I have found that the more I trust my children, the more they work to maintain that level of trust. For example, if a child needs to use the restroom, they don't have to ask for permission. They simply take care of their business. Of course, for safety measures, I need to know where my students are, so they simply jot their name down and exit to the restroom. We have discussed, in length, what would happen if someone abuses this trust. Of course, there are times where I need to have additional conversations with certain students. These are conversations though, not punishing lectures.
This trusting approach, where the students have more responsibility, enables me to also be more of a facilitator in my classroom. The students are empowered to have their voice be heard because they know it matters. They enjoy listening to one another, adding on their ideas to extend discussions, and adjusting their thinking to accommodate new perspectives from peers. By giving up control, I actually gain more of an organized and structured classroom environment. Students know what is expected, and they rise to the occasion.
Belinda Kinney created an easy to use document of "attention grabbers." Anytime I need to bring my class back together to highlight a point a group made or to clarify a misunderstanding, I simply use an attention grabber rather than repeating the same words over and over. These work great in my classroom. I have a few that I use often.
I find that classroom timers and noise monitors help my students, especially in times of independent work time. During writing workshop, there is often a quiet buzz as children are at all stages of the writing process. Some children are peer conferencing, others are rehearsing their story with a friend, while others are working quietly on developing their ideas. So, there is a level of noise in the room. However, the volume needs to be at a respectable level in order for everyone to focus and do their best work. Instead of me constantly monitoring the noise level, if I put a tool on the board like a "calmness counter," the students can see that as the notice gets higher, the counter will reflect that by moving toward the other end of the dial.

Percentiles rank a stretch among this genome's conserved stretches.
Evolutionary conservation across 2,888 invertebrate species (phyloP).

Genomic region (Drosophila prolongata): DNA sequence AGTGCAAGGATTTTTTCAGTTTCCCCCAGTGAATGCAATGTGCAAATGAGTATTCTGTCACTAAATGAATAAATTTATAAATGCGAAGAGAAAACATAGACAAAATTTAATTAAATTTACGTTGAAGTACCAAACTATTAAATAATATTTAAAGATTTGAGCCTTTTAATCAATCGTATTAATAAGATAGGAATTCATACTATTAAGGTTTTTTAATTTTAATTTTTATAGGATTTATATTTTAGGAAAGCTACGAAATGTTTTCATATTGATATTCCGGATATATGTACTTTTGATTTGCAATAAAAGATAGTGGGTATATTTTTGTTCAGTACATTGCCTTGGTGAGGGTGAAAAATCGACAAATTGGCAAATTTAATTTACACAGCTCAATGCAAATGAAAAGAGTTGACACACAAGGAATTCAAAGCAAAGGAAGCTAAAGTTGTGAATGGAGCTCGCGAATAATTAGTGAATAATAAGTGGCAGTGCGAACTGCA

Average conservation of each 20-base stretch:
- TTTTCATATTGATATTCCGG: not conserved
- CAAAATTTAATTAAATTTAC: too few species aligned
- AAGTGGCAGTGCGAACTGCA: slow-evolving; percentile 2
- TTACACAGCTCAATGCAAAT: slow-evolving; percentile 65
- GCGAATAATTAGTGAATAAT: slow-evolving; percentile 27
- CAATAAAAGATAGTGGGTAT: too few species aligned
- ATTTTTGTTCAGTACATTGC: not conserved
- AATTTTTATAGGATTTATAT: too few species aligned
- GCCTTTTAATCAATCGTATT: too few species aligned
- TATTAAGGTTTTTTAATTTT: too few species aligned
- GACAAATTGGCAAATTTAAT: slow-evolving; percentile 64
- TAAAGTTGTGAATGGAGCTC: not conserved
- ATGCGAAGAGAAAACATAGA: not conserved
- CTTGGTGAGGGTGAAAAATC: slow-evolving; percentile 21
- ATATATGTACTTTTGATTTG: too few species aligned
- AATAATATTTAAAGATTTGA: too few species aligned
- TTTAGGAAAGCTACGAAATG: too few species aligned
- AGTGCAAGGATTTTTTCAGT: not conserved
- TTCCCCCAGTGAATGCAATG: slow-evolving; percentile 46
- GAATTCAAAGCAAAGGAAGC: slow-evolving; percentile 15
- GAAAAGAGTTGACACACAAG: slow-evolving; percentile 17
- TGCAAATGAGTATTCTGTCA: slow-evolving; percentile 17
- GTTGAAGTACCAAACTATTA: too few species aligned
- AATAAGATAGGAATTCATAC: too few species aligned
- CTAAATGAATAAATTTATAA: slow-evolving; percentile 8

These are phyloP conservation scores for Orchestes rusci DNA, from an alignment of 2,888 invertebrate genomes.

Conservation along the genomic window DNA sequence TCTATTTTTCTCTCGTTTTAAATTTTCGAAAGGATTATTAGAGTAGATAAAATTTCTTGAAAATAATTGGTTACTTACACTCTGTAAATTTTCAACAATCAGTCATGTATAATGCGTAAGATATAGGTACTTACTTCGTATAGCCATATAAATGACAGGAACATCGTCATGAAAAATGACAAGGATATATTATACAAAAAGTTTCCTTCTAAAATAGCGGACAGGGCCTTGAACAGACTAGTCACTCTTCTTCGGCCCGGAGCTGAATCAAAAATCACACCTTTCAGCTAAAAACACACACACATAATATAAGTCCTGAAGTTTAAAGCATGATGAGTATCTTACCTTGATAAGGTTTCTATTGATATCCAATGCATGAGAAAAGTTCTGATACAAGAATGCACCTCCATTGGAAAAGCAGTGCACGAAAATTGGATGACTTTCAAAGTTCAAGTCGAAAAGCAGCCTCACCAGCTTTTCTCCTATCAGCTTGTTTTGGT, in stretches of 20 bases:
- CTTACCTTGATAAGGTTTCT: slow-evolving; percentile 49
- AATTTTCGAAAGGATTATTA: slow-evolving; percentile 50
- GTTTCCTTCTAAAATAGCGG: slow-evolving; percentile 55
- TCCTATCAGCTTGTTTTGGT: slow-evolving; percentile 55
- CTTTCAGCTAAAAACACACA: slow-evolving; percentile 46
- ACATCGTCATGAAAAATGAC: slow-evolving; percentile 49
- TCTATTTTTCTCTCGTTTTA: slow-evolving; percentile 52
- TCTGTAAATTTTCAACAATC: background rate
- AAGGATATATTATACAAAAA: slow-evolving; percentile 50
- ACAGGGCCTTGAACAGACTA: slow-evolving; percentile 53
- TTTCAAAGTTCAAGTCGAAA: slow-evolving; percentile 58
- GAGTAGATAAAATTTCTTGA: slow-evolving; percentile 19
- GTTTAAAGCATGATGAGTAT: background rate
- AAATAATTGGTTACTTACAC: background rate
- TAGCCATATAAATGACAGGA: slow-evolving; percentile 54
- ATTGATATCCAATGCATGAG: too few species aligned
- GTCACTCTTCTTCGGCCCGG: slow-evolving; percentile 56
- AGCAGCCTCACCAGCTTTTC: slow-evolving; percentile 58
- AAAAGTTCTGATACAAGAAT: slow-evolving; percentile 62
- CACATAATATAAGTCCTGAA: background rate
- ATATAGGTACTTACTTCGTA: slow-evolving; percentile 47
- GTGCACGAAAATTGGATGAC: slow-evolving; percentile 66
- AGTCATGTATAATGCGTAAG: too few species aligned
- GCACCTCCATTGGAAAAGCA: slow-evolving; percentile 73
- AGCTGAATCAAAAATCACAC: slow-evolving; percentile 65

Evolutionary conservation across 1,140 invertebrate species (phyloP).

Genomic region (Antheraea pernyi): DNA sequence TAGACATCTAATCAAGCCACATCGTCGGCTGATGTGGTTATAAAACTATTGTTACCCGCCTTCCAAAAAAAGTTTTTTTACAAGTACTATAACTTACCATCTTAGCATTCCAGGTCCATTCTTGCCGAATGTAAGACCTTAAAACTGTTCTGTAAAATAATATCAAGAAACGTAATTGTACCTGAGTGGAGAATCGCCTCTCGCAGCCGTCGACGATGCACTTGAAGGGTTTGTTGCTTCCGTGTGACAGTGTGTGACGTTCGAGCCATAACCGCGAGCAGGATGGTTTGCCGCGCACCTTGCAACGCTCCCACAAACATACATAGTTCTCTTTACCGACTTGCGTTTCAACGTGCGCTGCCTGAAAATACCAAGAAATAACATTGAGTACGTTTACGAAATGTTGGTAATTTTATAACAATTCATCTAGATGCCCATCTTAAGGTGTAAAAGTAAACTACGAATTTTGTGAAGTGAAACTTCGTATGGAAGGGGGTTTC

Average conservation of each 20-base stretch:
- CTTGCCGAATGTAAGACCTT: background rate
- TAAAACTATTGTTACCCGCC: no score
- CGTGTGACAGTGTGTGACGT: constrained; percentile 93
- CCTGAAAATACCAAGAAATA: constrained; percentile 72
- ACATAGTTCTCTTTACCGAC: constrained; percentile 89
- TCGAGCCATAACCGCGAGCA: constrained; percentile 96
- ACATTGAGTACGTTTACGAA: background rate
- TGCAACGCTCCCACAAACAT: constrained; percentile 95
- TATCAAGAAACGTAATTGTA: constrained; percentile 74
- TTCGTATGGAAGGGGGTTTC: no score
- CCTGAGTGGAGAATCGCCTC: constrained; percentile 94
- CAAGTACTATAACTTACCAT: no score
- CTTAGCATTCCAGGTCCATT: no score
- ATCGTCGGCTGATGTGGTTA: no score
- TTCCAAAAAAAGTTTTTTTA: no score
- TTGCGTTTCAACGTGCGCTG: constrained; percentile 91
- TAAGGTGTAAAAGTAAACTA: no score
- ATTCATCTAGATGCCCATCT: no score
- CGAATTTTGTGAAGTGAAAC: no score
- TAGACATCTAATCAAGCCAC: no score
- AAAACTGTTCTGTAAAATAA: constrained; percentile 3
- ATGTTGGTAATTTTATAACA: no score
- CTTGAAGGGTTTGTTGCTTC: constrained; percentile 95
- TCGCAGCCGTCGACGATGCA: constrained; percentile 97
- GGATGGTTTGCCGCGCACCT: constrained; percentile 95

Class Dojo is a tool that allows teachers to monitor student's behavioral patterns. I've used this tool in a variety of ways. First, I set up my class. The students love selecting their avatar. Then, as a class, we set up whole class avatars. We set up an avatar for certain content areas, such as math, reading, and writing. Throughout the first few weeks of school, we discuss what it should look like and sound like during these content area lessons. We add these behaviors to our whole class (content area) avatars. After a lesson, during our share time, or lesson closure, we reflect on how the lesson went. We use the expectations to guide us in our reflection and discussion. Over time, we can see where our areas of strength and weakness are. This helps us to improve together. You can read more about this on my post by clicking here.
I only use the individual student's avatars for tracking and monitoring behavior if the child's individual education plan requires that I track behavior. If it does, I track the behaviors the IEP specifies. I do this in a private manner. Class Dojo provides the data in an organized, time-stamped, user-friendly document. This is helpful for any meeting the school has with teams that support that learner or meetings we have with the parents.